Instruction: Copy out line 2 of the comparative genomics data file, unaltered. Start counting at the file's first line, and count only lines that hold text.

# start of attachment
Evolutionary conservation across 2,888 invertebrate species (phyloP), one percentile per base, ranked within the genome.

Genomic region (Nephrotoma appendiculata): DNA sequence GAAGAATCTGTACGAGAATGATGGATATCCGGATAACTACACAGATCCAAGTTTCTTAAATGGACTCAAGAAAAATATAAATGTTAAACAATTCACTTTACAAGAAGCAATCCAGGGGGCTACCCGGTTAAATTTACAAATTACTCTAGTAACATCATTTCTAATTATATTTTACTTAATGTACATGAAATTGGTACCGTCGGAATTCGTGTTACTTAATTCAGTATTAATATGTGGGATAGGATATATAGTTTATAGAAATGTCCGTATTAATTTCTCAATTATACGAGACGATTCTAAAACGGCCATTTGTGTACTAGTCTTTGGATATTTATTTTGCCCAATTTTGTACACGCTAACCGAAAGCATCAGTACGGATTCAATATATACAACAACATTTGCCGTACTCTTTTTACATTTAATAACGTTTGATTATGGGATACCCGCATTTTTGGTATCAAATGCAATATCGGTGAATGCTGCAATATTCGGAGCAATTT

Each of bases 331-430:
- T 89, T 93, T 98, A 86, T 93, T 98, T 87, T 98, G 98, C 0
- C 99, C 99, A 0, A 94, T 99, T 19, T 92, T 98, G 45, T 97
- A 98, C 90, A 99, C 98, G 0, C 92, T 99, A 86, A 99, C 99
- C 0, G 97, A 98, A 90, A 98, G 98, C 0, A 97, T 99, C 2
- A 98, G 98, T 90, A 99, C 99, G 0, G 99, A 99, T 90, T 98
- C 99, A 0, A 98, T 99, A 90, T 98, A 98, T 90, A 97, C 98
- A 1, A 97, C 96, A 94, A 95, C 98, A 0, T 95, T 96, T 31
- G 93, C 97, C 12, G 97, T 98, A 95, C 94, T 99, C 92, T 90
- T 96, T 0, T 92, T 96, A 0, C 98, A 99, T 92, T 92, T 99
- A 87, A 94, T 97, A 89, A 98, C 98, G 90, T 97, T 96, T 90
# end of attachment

Genomic region (Nephrotoma appendiculata): DNA sequence GAAGAATCTGTACGAGAATGATGGATATCCGGATAACTACACAGATCCAAGTTTCTTAAATGGACTCAAGAAAAATATAAATGTTAAACAATTCACTTTACAAGAAGCAATCCAGGGGGCTACCCGGTTAAATTTACAAATTACTCTAGTAACATCATTTCTAATTATATTTTACTTAATGTACATGAAATTGGTACCGTCGGAATTCGTGTTACTTAATTCAGTATTAATATGTGGGATAGGATATATAGTTTATAGAAATGTCCGTATTAATTTCTCAATTATACGAGACGATTCTAAAACGGCCATTTGTGTACTAGTCTTTGGATATTTATTTTGCCCAATTTTGTACACGCTAACCGAAAGCATCAGTACGGATTCAATATATACAACAACATTTGCCGTACTCTTTTTACATTTAATAACGTTTGATTATGGGATACCCGCATTTTTGGTATCAAATGCAATATCGGTGAATGCTGCAATATTCGGAGCAATTT